Other Factors

Conditions that decrease the flow of bile and therefore increase the risk of gallstone formation include fasting, pregnancy, and intravenous feeding. The disease may progress more rapidly in patients with diabetes, who tend to suffer worse infections. Native Americans are especially prone to developing gallstones; women in this population have an 80% chance of developing gallstones during their lives. People of Asian and African descent are at lower risk. In addition to the cholesterol-lowering drugs mentioned above, the diuretic thiazide may increase the risk for gallstones slightly.

Pigment Gallstones

Pigment gallstones are more likely to affect the elderly, people with cirrhosis, and those with chronic hemolytic anemia, including sickle cell anemia. People of Asian descent who develop gallstones are most likely to have the pigment type.

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How Can Gallstones and Gallbladder Disease Be Prevented?

Maintaining a normal weight and avoiding fasts are the keys to reducing the risk of gallstones. For people who are overweight who attempt ultra-low-calorie diets, one study has shown that gallstones may be prevented by taking ursodiol or ursodeoxycholic acid (Actigall), which is ordinarily used to dissolve existing gallstones (see Non-Surgical Therapy for Gallstones under What Are the Treatments for Gallstones? below). It should be noted that this medication is very expensive. A less costly and easier solution was reported in another study, which found that incorporating a modest amount of fat (preferable monounsaturated fat) in a very low calorie diet may reduce the risk of gallstone formation.

Alcohol in small amounts (one ounce per day) has been found to reduce the risk in women by 20%, although it should be stressed that alcohol is easily abused, and higher amounts may increase the risk of many diseases, including breast cancer in women. Some studies indicate that vitamin C may be protective.

Exercising regularly and vigorously may reduce the risk of gallstones and gall bladder disease. One study indicated that men who performed endurance-type exercise (such as jogging and running, racquet sports, and brisk walking) for thirty minutes five times per week reduced their risk for gallbladder disease by up to 34%. The benefit depended more on the intensity of activity than the type of exercise. Some researchers guess that in addition to controlling weight, exercise helps normalize blood sugar levels and insulin levels, which, if abnormal, may contribute to gallstones.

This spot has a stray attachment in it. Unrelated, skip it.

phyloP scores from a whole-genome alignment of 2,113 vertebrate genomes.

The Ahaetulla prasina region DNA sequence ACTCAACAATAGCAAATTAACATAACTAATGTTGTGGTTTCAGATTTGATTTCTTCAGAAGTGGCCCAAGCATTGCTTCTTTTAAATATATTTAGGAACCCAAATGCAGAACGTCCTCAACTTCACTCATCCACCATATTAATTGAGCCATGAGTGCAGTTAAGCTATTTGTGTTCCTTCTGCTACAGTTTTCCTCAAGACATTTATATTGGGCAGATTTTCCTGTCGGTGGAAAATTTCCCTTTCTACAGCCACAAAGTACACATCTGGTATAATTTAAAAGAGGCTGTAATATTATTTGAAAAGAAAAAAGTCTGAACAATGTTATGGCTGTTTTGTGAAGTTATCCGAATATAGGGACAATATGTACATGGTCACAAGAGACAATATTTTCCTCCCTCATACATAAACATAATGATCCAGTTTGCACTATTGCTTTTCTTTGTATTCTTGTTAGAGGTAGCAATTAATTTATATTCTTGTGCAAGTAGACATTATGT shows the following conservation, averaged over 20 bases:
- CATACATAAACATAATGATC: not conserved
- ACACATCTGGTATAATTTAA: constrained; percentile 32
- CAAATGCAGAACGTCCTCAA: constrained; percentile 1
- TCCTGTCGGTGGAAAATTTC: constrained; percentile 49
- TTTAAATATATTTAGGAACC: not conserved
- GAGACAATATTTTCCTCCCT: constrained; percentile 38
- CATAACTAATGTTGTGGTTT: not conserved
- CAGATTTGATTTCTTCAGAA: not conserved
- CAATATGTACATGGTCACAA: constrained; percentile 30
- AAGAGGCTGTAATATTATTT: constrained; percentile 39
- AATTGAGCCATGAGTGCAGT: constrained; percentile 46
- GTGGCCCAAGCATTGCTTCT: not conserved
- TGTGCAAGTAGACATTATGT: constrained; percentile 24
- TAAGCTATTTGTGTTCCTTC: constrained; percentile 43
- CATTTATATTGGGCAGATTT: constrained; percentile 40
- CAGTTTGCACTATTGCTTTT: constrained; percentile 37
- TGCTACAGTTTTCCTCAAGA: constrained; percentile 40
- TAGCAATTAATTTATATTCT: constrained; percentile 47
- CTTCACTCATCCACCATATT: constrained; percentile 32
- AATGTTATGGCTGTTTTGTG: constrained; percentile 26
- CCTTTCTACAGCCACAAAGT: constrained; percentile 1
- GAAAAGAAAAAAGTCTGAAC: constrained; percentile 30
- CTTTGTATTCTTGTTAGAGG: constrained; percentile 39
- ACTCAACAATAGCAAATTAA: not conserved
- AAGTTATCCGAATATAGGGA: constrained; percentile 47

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How Are Gallstones and Gallbladder Disease Diagnosed?

History and Physical Examination

The diagnosis of any disease begins with asking questions of the patient about their symptoms. A physical exam often reveals tenderness in the right upper area of the abdomen in acute cholecystitis and sometimes in biliary colic. There is usually no tenderness in chronic cholecystitis.

Laboratory Tests

Laboratory tests are usually normal in people with simple biliary pain or chronic cholecystitis. In acute cholecystitis, and especially choledocholithiasis (stones in the bile duct), however, blood tests of the liver show elevations of the enzyme alkaline phosphatase and bilirubin. Bilirubin is the orange-yellow pigment found in bile; high levels cause jaundice, which gives the skin a yellowish tone. A high white blood cell count (leukocytosis) is another common finding but should not be relied on to establish a diagnosis of acute cholecystitis.


Ultrasound, the diagnostic method most frequently used to detect gallstones, is a simple, rapid, and noninvasive imaging technique. Ultrasound detects gallstones as small as two millimeters in diameter with an accuracy of 95% to 98%. The patient must not eat for six or more hours before the test, which takes only about 15 minutes. During the same procedure, information can be obtained about the liver and common bile duct, as well as the pancreas, kidneys, spleen and blood vessels.

Cholescintigraphy (HIDA Scan, or Hepatobiliary Scan)